The government has claimed that their proposed laws would actually strengthen free speech rights, ‘including the rights of people who are the targets of hate speech to express themselves freely.’ The idea here is that some are intimidated into silence; and verbal abuse can certainly be intimidating. But so can the threat of three years in jail. Does the government seriously think that threatening to imprison people if they say something hateful (vaguely defined) is going to make for an overall improvement in the climate for free expression?
Journalist Marc Daalder has claimed that the proposed changes, far from broadening the application of our ‘hate speech’ laws, would actually narrow them. Instead of the 1993 Human Rights Act’s ban on speech that intends to ‘to excite hostility or ill-will against, or bring into contempt or ridicule,’ we would be proscribing language that was meant to ‘incite/stir up, maintain or normalise hatred.’ But most types of speech that can be accused of exciting ‘hostility’ or ‘ill-will’ can just as easily be accused of inciting hatred. And in any case, as we’ve seen, the new law would hugely expand (even ad absurdum) the range of characteristics that would be protected.
A number of critics of the proposed changes have argued that liberal democracies should baulk at criminalizing speech that falls short of direct incitement to violence. In response to this position, Victoria University Law lecturer Eddie Clark has pointed out that we already penalize certain types of speech that fall short of this mark – knowingly untruthful speech in court, for example, otherwise known as perjury. But of course there will be rare exceptions to liberal democracies’ tolerance for speech; the point is that these should remain rare exceptions and that pose no risk of criminalizing citizens for ordinary expression, as these new laws do.
Free speech is the foundation-stone of both liberalism and democracy. Without free speech, other freedoms lose their rationale. What good is the freedom of conscience, for instance, if people can’t express their views (or are forced to mouth views they disagree with)? And without free speech, democracy – a system based on the political equality of all citizens – would be a dead letter. What meaning does the principle of political equality have, if people aren’t equally free to express their views about issues of public policy? Free speech, and the contest of ideas it allows, has also played a crucial role in the advance of science and learning – one reason, perhaps, that development and democracy are strongly associated.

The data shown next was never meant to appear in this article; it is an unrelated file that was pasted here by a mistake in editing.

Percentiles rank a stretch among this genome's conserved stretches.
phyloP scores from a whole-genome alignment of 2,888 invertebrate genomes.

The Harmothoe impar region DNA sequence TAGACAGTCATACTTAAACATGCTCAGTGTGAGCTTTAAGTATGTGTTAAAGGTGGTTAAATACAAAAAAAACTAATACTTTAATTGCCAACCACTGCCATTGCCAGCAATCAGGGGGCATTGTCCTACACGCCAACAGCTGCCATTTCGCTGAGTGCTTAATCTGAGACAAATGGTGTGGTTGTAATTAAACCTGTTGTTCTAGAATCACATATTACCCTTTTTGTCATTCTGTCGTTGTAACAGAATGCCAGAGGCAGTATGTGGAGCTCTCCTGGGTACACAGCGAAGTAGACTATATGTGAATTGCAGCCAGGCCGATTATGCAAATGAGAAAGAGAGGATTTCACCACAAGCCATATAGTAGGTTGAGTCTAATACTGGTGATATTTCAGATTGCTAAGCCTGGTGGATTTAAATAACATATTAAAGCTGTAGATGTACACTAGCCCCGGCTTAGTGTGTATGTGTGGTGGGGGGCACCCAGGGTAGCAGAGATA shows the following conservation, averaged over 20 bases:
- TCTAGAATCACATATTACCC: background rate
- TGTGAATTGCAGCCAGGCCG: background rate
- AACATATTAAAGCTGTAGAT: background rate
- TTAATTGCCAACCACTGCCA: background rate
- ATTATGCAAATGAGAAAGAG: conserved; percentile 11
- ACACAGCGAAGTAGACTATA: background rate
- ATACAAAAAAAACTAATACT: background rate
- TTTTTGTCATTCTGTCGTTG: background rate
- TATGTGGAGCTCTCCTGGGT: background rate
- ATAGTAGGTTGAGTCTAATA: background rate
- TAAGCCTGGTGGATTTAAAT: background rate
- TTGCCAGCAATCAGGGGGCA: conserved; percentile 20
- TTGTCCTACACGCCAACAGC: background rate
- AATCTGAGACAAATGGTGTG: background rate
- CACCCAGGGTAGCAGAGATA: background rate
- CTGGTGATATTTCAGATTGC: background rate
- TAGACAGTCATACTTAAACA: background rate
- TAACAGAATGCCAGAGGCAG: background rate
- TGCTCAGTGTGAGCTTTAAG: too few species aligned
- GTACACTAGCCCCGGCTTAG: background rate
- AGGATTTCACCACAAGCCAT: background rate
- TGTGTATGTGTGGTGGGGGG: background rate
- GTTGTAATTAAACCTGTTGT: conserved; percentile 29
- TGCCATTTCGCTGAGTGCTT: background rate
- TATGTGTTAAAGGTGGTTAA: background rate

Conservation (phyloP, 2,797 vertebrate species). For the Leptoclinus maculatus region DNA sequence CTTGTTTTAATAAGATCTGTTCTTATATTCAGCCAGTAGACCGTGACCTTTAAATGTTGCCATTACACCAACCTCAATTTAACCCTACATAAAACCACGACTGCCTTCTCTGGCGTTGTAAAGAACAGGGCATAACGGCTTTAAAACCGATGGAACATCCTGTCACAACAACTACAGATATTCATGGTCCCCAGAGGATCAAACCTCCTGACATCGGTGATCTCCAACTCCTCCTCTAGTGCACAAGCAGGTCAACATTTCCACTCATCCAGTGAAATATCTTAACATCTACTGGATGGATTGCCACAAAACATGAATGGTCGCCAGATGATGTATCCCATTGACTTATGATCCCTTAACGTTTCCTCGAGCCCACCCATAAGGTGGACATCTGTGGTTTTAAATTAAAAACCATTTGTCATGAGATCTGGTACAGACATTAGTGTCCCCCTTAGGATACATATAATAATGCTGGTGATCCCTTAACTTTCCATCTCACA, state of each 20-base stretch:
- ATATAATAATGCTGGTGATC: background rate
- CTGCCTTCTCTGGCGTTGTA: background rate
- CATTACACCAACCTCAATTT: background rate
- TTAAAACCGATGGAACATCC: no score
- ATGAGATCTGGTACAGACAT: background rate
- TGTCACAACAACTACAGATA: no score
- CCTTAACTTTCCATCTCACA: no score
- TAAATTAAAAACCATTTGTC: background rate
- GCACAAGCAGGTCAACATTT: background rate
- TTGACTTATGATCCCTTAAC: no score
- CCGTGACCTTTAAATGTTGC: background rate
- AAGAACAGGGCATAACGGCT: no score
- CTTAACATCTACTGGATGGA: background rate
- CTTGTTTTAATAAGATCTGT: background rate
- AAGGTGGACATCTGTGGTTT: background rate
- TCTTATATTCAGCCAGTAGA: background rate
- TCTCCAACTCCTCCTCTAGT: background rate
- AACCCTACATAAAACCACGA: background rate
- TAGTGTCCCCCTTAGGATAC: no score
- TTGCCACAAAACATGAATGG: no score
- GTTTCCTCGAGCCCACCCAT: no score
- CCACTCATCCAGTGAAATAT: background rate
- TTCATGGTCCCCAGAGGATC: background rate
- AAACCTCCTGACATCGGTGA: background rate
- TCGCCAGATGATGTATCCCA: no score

The debate over ‘hate speech’ laws in New Zealand isn’t happening in a vacuum. The last few years have seen the rise of an alarming new brand of illiberalism across the English-speaking world. Speakers with disfavoured opinions have been met with ‘de-platformings,’ violence, and even riots. Books have been withdrawn from stores, articles have been retracted from journals, and scholars have been hounded out of their jobs or fired, all for ideological reasons. We have already seen the first few examples of this phenomenon in New Zealand. By proposing to strengthen and broaden our ‘hate speech’ laws, the government has signalled that it sees no problem with this growing movement against the bedrock principle of the open society. Indeed, it has eagerly joined it, implicitly sanctioning terrible ideas – the notion that speech can literally constitute violence, for example – in the process.
As academics of a now thoroughly out-moded sort, we would, in ordinary circumstances, be somewhat reluctant to make statements of a party-political nature. This government obviously isn’t sitting on a large majority in Parliament for nothing; and it’s by no means impossible that it could still make headway on some important issues facing New Zealanders, including housing, inequality, and unemployment. Progress on these sorts of issues – the proper purview of left-wing governments – might well have won the government the respect of New Zealanders across the political spectrum, had its ministers chosen to focus their energy and abilities on them.
Instead they have opted to blunder into the sensitive and delicate area of limits on speech without even bothering to prepare answers to the most obvious questions on the topic, and apparently blithely unburdened by any understanding of the seriousness of the issue. New Zealanders should bear this in mind when they next find themselves at a ballot-box; in the meantime, we would urge them to make their voices known – by making an official submission, by posting on social media, or by writing to their MP (of whatever party) – before these disastrous proposals become enshrined in law.
Dr. James Kierstead is Senior Lecturer in Classica at Victoria. Dr. Michael Johnston is Associate Dean (Academic) in the School of Education at Victoria. They are co-hosts of the Free Kiwis! podcast, which is dedicated to free enquiry in a New Zealand context.